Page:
The Rob Roy Glacier

On a gravel road in New Zealand’s Southern Alps

The walking trail up to the Rob Roy glacier starts an hour from Wanaka, an hour up the Matukituki valley with tyres droning fiercely on the rough track and small stones peppering the underside of the car. Fields of winter feed for the sheep lie along the valley floor, small clouds of greenfinch swirl up from the dusty road in front of us and Australian magpies play in the fields. We glimpse large deer among the pine trees, fenced in. The dry fords we cross are full of pale dust and bright grey volcanic stones, cutting down to the low Matukituki River, which glows pale blue. It is lined in places with bright red autumn leaves caught on the banks of shingle, and dotted with pied stilts for relief. The droning stops, in a car park with a green toilet shed, a path beside the river the only way to go on.

Crossing the rope bridge over the Matukituki River.

We start along the gentler side of the Matukituki, and spots of rain cause consternation. Drizzle down here means it will be much wetter on the mountain, up the icy stream that flows from the glacier. But we cross the rope bridge anyway, and begin our ascent through the forest. When the path breaks into a clearing before angling up the ravine, we stop for refreshment by a sign that says, “Please do NOT feed the kea”. But there are no Alpine parrots today, perhaps because it is too wet, although we hear plaintive birdcalls among the trees.

What kea?

We have another hour and a half to climb, on a good path that is occasionally quite steep, or rocky, or half-slidden down the bank. Mainly we can see only the route and the trees around us, but occasionally a view opens out on the left, of the steely blue Rob Roy stream crashing down to where we came from, of bright lichen-coated trees smothering the opposite bank, and just once or twice, of the crown of the glacier itself on the mountain above, towering impossibly high over our heads.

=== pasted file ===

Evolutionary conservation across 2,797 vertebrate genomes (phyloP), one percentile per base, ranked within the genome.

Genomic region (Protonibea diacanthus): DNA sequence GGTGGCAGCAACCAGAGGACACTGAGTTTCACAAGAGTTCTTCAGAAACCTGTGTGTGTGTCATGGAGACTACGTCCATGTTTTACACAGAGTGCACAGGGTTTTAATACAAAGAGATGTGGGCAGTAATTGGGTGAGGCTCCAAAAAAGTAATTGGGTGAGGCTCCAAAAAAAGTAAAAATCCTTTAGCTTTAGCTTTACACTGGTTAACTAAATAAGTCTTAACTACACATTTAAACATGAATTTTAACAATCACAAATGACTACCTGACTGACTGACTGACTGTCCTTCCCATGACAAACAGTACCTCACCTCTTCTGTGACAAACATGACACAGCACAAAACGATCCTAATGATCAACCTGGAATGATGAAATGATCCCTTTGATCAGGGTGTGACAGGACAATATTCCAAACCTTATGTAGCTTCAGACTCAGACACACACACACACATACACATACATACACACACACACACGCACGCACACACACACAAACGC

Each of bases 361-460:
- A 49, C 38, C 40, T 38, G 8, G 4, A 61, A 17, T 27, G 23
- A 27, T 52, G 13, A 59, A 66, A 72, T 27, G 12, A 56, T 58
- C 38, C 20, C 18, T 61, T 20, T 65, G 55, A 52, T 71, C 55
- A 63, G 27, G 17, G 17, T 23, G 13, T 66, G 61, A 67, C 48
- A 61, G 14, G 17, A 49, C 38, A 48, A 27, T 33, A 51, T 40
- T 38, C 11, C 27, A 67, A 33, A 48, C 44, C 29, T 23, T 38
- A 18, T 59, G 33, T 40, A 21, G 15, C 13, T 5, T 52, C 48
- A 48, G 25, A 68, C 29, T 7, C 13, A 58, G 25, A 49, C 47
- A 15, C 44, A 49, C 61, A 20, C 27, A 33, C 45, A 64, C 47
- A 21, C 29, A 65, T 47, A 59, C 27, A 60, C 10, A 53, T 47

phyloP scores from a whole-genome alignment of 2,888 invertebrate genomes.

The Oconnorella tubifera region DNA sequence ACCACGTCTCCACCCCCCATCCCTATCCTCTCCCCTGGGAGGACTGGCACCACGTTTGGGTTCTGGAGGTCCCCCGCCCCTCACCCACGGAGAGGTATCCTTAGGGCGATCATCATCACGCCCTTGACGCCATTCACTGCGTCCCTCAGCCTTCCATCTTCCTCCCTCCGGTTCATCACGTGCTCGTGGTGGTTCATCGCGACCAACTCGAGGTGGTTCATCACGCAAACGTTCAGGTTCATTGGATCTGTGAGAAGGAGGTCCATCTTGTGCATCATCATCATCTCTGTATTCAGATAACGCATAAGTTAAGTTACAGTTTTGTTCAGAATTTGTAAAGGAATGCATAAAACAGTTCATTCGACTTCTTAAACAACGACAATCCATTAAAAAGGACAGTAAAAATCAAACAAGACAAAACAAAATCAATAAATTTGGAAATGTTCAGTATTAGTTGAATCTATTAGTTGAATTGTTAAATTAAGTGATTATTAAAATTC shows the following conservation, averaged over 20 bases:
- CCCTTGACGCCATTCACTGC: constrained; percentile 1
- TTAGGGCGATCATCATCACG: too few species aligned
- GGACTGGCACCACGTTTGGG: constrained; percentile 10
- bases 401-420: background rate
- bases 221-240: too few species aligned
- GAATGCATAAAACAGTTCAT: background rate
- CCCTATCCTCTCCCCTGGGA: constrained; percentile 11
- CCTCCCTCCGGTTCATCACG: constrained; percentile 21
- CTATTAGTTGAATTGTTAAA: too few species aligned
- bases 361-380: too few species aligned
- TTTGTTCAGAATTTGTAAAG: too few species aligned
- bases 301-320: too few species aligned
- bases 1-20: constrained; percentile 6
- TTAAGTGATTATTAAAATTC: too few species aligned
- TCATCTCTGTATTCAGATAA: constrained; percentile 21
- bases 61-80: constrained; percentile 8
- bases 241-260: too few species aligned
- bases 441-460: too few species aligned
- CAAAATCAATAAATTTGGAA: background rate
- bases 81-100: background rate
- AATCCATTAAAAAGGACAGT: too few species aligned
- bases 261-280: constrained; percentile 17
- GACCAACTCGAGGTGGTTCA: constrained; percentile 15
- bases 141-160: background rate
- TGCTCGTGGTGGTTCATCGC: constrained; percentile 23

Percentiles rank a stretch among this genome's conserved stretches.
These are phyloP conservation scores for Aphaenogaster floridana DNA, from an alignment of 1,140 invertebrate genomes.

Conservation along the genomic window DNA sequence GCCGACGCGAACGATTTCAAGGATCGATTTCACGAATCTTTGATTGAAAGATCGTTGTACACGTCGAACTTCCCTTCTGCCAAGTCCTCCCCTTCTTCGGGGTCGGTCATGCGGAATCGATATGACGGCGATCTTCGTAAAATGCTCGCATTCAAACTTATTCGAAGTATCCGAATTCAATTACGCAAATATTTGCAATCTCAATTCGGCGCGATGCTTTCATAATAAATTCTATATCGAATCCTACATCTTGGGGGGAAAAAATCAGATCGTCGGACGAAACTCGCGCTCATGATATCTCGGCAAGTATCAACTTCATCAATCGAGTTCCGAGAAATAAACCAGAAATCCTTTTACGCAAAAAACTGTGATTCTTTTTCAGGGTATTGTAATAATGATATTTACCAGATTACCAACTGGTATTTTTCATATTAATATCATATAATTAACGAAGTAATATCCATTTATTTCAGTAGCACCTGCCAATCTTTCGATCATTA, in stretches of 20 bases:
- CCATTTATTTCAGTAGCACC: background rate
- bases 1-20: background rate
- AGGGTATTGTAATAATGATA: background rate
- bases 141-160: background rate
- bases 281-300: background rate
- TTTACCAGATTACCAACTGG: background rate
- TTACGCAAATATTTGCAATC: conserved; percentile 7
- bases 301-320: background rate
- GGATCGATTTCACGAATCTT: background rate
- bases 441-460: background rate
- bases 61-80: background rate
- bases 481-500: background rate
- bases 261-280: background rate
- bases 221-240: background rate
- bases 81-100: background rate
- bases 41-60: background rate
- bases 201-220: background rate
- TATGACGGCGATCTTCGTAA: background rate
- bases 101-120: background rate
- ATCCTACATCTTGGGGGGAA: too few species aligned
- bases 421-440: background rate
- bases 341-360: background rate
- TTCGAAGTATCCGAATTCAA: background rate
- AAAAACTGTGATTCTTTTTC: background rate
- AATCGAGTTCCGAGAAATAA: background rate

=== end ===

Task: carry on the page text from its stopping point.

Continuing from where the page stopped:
The icy Rob Roy stream.

This wonder keeps us going. Theo is eight, and although he looks bedraggled in the wet, he makes his own way, clearly relieved when we stop briefly for each rest. Huxley is younger and only a few minutes into the trek begins to complain. But he has no option: I cannot carry him because it is too steep and we cannot turn back from our first glacier. I chivvy and praise, push and drag, and we make good progress through the forest. At first it seems as though we are alone on the mountainside, but occasionally a group of teenagers strides past. Towards the top, we meet more and more walkers coming the other way, all with smiles, from the spectacle no doubt, but also perhaps from the relief at not having to climb any more.

The biggest boost comes when thin but monstrously high waterfalls appear in the rock face on the left: icy melt water that is falling from the glacier, out of sight behind the mountain. These pencil lines would be hardly noticeable in a photograph, so thin at distance, but up close they must be voluminous. The water takes a long time to hit the ravine floor. Most of all they mean that we are getting close.

When we reach the rough clearing we are still a long way from the glacier but this is where the footpath ends. It is the viewpoint. There is no shelter, and my friend is right about the rain being heavier at this height. For that reason we do not stay long, but these few minutes are unforgettable. The parts of Rob Roy that we can see crest on top of the mountains like the tops of breaking waves. They are high above our heads, and myriad waterfalls run down from the peaks as gifts to the stream below. The colour of the ice is unique: white, but somehow blue in its whitest parts. It is power and it is beauty. We have come so far and yet we are humbled far beneath the glacier’s mount. It is unapproachable, but we have at least witnessed its splendour.

View of the Rob Roy glacier.

And that is enough. My Kiwi friends have a low tolerance for rain and cold, and for standing around. Only minutes after arriving they are back off down the slope, as though getting back to the car was always the point of the trip. I carry Huxley on my shoulders some of the way, where it is safe to do so, and for as long as I can. The rain lightens up, and the half hour between the bridge and the car park seems the longest stretch of all. But what a view, with blocks of sun roaming the open valley sides, the whole scene somehow transfigured by our meeting with the glacial king enthroned on its summit. I know now why those walkers were smiling.

The last leg feels the longest.

The drive back down the valley yields even more stunning vistas, and as we near Wanaka deep blue lakes with meticulous vineyards on their shores replace the colourful mountains of Aspiring national park. Old warplanes from the weekend air show curve overhead. It is hard to take a bad photograph in a place like this. Even in the rain.